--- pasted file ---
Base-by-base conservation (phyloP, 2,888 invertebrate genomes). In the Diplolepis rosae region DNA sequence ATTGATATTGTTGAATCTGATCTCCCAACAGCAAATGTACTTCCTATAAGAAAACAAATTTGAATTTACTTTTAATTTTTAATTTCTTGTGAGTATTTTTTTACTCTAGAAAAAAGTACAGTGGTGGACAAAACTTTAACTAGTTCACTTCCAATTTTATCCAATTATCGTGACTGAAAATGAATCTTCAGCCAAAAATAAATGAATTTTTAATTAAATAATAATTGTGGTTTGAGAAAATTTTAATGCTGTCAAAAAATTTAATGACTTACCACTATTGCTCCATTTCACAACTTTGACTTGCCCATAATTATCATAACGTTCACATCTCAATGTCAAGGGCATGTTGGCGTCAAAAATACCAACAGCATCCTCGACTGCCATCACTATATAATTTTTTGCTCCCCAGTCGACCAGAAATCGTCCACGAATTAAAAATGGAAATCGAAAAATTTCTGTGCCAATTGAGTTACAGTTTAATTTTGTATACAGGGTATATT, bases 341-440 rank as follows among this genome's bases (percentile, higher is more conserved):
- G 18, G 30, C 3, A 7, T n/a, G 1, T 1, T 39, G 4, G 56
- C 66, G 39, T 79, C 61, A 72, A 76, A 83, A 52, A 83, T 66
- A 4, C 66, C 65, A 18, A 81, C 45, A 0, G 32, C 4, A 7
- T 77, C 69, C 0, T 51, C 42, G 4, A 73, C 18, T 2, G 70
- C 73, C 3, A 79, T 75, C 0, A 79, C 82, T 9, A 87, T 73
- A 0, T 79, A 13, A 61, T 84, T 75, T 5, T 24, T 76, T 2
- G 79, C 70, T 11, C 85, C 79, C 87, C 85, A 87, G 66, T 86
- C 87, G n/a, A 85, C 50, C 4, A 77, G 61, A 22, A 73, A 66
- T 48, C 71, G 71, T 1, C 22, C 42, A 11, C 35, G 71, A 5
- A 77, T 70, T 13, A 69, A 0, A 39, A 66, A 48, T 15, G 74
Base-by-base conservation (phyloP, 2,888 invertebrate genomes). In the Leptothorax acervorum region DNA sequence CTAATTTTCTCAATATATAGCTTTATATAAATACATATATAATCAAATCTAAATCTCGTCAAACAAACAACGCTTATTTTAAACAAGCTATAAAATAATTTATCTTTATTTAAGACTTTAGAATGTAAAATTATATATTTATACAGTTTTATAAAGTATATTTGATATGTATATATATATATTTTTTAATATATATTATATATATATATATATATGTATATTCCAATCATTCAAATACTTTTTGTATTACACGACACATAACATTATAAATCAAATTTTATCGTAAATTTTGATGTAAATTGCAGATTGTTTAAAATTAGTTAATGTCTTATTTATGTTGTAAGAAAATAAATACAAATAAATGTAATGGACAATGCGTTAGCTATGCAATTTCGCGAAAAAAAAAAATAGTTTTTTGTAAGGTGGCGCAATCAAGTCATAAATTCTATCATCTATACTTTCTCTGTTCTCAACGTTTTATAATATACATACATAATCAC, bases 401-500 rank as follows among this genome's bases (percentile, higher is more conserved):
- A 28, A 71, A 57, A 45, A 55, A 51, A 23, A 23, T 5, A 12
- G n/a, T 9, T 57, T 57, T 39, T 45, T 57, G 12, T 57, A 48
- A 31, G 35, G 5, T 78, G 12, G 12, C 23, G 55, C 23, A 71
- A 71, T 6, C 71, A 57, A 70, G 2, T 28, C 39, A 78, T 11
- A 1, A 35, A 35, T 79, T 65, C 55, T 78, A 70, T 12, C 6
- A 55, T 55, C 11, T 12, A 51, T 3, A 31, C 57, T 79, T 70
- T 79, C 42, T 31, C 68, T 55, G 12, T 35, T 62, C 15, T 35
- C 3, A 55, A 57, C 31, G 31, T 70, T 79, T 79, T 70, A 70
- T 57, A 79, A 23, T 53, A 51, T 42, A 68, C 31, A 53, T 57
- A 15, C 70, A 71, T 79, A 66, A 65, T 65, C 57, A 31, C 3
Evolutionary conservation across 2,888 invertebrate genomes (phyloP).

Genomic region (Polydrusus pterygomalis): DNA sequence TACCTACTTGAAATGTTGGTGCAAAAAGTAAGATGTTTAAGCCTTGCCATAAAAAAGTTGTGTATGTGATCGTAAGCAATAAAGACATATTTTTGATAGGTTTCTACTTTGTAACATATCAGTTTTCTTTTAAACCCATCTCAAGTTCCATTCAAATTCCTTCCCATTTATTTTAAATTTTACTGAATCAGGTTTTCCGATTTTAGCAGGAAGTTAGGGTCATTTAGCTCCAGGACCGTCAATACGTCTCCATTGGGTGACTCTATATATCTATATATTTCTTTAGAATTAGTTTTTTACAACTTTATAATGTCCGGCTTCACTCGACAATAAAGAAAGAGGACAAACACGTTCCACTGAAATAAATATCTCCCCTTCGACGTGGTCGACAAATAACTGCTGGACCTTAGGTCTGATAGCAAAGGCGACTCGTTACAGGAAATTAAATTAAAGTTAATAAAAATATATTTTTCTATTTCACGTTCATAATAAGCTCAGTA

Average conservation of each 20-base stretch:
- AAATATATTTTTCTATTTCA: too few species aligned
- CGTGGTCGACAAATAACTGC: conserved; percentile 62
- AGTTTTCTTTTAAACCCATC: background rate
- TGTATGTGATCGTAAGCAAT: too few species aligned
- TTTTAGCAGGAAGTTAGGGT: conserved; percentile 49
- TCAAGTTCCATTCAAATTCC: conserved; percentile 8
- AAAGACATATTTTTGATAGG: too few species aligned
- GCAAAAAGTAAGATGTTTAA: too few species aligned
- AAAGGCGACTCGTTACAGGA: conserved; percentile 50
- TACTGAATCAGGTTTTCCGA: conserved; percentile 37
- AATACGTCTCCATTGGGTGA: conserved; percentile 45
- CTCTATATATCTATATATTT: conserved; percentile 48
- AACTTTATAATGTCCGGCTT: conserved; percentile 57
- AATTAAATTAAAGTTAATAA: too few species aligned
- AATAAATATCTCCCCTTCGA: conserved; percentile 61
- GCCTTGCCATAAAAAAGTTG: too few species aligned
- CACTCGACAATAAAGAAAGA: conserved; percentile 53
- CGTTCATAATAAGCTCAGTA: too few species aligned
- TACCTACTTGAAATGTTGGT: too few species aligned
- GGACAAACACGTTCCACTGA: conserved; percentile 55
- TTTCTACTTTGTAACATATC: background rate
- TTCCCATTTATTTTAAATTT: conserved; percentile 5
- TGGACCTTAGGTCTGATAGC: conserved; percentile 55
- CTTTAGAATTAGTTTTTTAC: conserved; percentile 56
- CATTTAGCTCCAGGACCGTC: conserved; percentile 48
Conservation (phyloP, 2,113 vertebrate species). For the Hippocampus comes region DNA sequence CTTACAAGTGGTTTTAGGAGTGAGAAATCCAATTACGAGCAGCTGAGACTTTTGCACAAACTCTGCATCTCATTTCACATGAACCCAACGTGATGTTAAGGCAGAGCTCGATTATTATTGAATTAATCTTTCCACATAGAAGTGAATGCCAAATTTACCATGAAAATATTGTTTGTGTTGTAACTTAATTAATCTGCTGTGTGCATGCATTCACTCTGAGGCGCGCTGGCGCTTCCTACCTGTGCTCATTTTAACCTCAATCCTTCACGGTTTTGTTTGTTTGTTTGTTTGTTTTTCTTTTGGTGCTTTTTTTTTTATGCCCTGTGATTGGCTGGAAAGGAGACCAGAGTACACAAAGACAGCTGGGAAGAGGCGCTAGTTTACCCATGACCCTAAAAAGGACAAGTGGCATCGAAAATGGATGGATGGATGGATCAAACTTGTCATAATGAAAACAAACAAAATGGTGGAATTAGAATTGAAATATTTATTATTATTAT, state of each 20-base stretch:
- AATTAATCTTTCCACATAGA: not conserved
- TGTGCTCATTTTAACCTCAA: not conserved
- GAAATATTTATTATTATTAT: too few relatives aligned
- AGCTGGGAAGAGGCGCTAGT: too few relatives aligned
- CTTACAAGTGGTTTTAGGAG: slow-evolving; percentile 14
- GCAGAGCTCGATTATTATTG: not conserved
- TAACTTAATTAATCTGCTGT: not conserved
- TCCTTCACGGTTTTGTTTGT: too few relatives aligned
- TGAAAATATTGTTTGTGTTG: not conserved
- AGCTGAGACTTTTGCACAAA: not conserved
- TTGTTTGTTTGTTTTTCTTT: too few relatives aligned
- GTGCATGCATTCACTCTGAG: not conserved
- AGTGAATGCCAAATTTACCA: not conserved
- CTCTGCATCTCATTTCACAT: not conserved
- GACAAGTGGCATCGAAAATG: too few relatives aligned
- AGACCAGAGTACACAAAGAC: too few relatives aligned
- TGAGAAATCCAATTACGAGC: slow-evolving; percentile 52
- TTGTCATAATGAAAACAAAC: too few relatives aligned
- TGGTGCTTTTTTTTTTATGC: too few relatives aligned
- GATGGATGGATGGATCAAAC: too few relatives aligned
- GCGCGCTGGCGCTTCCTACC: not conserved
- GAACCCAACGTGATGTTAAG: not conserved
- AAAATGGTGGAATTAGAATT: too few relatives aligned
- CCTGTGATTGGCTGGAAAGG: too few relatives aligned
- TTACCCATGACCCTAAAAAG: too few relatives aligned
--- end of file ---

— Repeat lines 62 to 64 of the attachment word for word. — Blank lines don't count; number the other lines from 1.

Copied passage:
- TTGTTTGTTTGTTTTTCTTT: too few relatives aligned
- GTGCATGCATTCACTCTGAG: not conserved
- AGTGAATGCCAAATTTACCA: not conserved